Trin's Reviews > Green River, Running Red: The Real Story of the Green River Killer--America's Deadliest Serial Murderer

Green River, Running Red by Ann Rule
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's review
Oct 18, 2009

it was ok
bookshelves: american-lit, truecrime
Read in October, 2009

What is it about Washington State that attracts serial killers? Last year I read Ann Rule's The Stranger Beside Me, which is a fascinating book in large part because Rule, even then a crime writer, was actually friends with its subject: Ted Bundy. That's a bizarre and disturbing piece of kismet right there. And it lead to a true crime story that was psychologically complex because Rule was clearly trying so hard to understand how the man who was her friend could also be such a monster.

Rule, sadly, does not bring the same level of analysis to the story of fellow Washington State resident Gary Leon Ridgway, a.k.a.The Green River Killer, a.k.a. The Most Prolific Serial Killer in North American History (Possibly). Though she tries to stress her involvement in the case, it was comparatively minimal, so the personal connection present in the Stranger is absent here. Still, it would be interesting to see the psychological motivations of a guy like Ridgway, who--unusually for a serial killer--is not very bright, and--again highly unusual--managed multiple marriages and long-term relationships at the same time had a busy second career soliciting and murdering prostitutes. Instead of going into that, though, Rule just summarily concludes that it was somehow all his controlling mother's fault. Uh-huh.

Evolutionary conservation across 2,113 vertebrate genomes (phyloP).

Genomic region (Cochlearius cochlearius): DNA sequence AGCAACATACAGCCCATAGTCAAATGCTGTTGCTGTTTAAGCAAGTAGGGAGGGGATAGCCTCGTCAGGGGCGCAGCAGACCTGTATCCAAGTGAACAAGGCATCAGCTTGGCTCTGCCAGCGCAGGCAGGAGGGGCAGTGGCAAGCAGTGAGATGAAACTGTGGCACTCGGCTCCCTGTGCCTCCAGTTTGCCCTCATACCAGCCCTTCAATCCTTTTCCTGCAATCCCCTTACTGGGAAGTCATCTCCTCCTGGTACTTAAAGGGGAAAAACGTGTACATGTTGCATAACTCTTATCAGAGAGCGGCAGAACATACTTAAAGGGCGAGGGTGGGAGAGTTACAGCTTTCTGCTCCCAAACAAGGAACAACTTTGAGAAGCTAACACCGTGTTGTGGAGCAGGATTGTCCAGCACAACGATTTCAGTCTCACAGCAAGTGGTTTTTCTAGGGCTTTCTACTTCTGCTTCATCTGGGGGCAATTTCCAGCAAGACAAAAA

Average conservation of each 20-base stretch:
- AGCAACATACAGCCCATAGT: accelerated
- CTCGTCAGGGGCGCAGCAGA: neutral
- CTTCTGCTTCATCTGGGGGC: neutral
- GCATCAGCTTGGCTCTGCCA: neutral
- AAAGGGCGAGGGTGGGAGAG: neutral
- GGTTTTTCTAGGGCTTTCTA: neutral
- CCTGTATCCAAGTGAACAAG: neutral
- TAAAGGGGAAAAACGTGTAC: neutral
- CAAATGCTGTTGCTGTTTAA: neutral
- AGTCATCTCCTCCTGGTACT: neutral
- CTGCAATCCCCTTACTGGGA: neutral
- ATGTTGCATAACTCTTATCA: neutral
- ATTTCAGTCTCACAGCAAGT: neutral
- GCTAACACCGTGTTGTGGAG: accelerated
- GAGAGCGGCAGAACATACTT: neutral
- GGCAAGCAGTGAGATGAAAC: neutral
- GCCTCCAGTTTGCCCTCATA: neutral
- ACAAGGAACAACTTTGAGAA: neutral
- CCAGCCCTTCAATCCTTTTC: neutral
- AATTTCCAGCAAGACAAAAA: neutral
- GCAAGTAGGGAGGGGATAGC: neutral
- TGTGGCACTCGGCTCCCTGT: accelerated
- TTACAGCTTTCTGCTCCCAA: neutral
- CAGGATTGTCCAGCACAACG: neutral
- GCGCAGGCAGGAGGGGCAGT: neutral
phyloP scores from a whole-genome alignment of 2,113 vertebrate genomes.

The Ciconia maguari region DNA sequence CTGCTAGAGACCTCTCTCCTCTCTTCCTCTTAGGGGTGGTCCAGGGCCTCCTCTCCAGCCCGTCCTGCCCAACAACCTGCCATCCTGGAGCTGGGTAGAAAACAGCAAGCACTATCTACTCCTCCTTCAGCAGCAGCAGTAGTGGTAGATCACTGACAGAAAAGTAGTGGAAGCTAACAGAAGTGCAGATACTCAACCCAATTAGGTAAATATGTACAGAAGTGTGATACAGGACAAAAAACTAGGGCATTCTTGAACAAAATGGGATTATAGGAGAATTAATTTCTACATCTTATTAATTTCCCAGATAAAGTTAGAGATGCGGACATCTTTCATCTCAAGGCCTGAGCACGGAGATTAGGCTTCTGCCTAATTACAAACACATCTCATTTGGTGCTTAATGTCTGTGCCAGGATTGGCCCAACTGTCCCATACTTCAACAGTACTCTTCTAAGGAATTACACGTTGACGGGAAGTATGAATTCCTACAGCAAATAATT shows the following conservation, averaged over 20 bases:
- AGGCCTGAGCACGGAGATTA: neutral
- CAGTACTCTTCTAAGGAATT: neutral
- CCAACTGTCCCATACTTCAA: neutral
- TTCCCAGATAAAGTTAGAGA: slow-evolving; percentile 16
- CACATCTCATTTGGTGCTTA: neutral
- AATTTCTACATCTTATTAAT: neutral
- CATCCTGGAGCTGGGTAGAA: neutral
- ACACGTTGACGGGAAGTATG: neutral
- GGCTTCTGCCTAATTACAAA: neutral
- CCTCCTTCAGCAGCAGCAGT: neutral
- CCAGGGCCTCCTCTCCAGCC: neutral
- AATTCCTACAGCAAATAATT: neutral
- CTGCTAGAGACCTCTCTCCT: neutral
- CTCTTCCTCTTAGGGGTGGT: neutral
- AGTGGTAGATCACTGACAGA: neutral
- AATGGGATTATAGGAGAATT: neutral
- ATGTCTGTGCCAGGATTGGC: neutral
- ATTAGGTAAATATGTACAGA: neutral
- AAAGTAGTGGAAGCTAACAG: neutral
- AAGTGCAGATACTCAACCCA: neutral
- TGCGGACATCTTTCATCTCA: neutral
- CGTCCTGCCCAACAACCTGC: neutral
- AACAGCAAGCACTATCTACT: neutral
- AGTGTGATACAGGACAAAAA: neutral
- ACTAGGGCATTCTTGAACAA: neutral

The text of this very, very long book is therefore mostly taken up by the victims' stories--which are tragic, and do deserve to be told, but I didn't particularly care for Rule's method of cherry-picking the "juicy" ones and leaving other girls--equally deserving--with just a sentence or two. I really wish this book had had more focus--the story of the investigation gets kind of buried under so much other stuff, and the narrative doesn't seem to be organized terribly well. I read this book because I became fascinated with the portrait of the Green River Killings Neko Case paints in her song "Deep Red Bells"; it's less than four minutes long and I think it achieves something more vivid and poignant and terrible than this book does in over 500 pages.
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